An experimental therapeutic cancer vaccine induced two distinct and desirable immune system responses that led to significant tumour regression in mice, report investigators from the National Institute of Allergy and Infectious Diseases (NIAID), part of the National Institutes of Health.
The researchers found that intravenous (IV) administration of the vaccine boosted the number of cytotoxic T cells capable of infiltrating and attacking tumour cells and engaged the innate immune system by inducing type I interferon.
The innate immune response modified the tumour microenvironment, counteracting suppressive forces that otherwise would tamp down T-cell action. Modification of the tumour microenvironment was not seen in mice that received the vaccine via needle injection into the skin (subcutaneous administration).
Dubbed “vax-innate” by the scientific team, the approach achieves an important goal in the quest for more effective immunotherapeutic vaccines for cancer. The study demonstrates that IV vaccine delivery enables and enhances T-cell immunity by overcoming tumour-induced immunosuppressive activity.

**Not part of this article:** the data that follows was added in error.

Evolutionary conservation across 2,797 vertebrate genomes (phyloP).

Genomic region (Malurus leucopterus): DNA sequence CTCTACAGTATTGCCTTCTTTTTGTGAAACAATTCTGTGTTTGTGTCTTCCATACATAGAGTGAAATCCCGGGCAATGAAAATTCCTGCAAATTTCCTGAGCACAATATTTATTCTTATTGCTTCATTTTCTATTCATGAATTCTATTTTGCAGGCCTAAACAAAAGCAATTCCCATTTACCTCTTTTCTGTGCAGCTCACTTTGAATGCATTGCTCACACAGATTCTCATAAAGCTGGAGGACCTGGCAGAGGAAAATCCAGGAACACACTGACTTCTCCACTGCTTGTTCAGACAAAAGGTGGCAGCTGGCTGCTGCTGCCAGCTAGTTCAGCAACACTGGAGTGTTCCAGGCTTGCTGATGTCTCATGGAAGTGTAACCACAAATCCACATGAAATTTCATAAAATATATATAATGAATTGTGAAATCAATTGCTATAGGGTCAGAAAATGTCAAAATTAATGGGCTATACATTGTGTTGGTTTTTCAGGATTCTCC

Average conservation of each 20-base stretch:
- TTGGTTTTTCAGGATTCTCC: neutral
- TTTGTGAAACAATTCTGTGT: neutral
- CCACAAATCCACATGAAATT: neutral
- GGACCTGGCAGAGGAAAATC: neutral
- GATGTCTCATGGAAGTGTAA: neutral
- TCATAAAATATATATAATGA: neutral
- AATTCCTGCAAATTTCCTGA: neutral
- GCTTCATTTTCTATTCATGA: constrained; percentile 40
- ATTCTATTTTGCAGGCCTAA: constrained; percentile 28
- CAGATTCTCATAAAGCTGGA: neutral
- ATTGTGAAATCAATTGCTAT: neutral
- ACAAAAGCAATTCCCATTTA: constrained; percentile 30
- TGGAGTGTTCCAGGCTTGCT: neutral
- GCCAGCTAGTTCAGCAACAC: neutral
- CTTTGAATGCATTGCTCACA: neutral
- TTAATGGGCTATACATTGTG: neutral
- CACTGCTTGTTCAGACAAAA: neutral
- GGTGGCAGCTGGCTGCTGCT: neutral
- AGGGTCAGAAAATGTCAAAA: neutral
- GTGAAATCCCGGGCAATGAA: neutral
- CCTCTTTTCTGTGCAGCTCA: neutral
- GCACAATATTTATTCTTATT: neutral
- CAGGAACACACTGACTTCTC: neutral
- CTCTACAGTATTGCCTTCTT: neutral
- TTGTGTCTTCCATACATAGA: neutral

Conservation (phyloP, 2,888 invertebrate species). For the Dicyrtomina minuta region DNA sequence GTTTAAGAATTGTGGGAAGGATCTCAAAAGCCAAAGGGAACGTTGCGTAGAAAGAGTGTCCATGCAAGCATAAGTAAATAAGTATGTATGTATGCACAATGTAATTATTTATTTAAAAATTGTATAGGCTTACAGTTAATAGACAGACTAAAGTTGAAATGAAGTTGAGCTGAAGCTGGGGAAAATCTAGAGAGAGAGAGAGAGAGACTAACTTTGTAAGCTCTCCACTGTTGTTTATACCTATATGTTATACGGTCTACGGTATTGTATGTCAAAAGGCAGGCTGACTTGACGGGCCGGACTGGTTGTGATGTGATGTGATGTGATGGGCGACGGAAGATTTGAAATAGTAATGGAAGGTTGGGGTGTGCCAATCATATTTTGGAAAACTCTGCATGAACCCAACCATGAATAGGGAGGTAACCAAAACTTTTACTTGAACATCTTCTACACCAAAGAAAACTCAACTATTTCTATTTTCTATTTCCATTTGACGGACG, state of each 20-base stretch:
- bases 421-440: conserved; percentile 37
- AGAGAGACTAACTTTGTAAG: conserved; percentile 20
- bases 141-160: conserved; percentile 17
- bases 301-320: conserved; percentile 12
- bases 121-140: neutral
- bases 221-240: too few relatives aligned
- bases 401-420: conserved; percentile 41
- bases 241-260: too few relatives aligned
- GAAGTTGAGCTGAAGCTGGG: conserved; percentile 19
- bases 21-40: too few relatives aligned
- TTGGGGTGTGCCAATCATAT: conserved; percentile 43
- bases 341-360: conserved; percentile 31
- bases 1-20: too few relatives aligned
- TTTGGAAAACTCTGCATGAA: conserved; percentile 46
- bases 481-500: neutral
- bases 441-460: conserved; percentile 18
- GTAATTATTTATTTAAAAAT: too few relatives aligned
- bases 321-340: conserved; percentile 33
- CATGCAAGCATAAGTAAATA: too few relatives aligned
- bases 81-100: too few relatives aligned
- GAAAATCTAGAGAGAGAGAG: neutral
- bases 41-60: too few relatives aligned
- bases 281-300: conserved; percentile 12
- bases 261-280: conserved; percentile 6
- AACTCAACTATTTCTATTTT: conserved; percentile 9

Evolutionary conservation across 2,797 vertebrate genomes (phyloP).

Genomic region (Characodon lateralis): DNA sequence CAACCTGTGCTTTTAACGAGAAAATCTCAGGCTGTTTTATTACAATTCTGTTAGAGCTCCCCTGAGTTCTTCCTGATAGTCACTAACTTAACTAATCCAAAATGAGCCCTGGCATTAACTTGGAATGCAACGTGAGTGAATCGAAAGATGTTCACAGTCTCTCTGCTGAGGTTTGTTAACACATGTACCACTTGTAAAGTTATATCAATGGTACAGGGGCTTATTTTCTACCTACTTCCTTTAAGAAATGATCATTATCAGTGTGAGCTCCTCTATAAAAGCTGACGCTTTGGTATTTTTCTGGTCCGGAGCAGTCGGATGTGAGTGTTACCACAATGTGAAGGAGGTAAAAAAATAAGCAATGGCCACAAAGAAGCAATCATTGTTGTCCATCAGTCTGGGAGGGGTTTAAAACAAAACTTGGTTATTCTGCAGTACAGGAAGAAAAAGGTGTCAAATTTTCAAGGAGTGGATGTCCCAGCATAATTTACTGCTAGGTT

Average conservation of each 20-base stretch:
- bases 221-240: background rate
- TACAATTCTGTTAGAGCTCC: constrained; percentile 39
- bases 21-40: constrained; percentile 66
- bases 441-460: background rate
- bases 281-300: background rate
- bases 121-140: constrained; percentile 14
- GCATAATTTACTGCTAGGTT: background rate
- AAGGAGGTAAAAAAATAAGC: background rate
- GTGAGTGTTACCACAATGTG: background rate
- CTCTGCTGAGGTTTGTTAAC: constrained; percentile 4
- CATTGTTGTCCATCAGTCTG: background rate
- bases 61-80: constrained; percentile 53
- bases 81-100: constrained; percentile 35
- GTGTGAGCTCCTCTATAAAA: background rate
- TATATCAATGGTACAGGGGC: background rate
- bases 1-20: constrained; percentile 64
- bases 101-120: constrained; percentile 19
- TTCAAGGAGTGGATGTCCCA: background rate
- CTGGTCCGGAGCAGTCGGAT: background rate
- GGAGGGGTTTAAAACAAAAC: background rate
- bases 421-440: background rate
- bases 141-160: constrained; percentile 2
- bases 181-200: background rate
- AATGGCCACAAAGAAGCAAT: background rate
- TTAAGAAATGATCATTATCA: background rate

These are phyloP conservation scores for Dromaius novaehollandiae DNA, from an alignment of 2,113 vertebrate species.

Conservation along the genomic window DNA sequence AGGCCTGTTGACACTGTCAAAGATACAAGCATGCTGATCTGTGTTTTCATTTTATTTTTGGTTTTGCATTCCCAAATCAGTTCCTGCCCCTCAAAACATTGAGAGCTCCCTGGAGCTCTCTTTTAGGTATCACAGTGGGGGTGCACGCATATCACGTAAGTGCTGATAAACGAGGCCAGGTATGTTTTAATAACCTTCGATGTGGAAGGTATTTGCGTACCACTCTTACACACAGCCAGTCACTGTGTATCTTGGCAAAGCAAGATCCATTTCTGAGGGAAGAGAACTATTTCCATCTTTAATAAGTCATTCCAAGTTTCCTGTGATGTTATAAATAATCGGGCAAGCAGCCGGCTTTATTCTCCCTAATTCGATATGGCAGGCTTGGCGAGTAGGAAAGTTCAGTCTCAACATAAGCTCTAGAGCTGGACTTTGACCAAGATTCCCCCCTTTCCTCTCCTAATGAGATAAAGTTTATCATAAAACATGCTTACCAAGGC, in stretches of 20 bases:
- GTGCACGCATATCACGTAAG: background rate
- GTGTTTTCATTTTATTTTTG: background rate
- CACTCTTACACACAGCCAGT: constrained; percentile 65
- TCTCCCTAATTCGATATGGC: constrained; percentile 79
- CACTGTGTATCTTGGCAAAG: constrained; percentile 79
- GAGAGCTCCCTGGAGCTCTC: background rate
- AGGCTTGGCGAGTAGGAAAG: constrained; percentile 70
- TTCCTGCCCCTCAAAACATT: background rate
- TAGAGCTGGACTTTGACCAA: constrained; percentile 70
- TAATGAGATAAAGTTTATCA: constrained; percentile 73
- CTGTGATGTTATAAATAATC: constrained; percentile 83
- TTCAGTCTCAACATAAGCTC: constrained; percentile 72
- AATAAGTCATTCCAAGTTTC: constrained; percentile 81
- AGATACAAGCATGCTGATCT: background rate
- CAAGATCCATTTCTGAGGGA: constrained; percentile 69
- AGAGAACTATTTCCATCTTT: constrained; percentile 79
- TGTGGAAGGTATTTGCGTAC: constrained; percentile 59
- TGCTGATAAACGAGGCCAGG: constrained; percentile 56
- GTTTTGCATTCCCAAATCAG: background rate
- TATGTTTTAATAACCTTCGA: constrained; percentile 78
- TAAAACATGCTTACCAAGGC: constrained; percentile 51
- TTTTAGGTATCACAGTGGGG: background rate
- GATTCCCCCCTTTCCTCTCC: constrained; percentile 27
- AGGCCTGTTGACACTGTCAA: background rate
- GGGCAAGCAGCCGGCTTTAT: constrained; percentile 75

The researchers say the candidate vaccine might also be given intravenously to people who have already received tumour-specific T cells as a therapy. It also could improve tumour control by increasing the number of T cells and altering the tumour microenvironment to make them function better, the researchers note.
The experimental vaccine, SNAPvax, was designed by Robert Seder, M.D., and colleagues at the NIAID Vaccine Research Center (VRC) together with collaborators from Vaccitech North America, a clinical-stage biopharmaceutical company in Baltimore, Maryland. Vaccitech announced plans to advance the SNAPvax platform for use in treating human papillomavirus-associated cancer in 2023.
The World Cancer Declaration recognises that to make major reductions in premature deaths, innovative education and training opportunities for healthcare workers in all disciplines of cancer control need to improve significantly.
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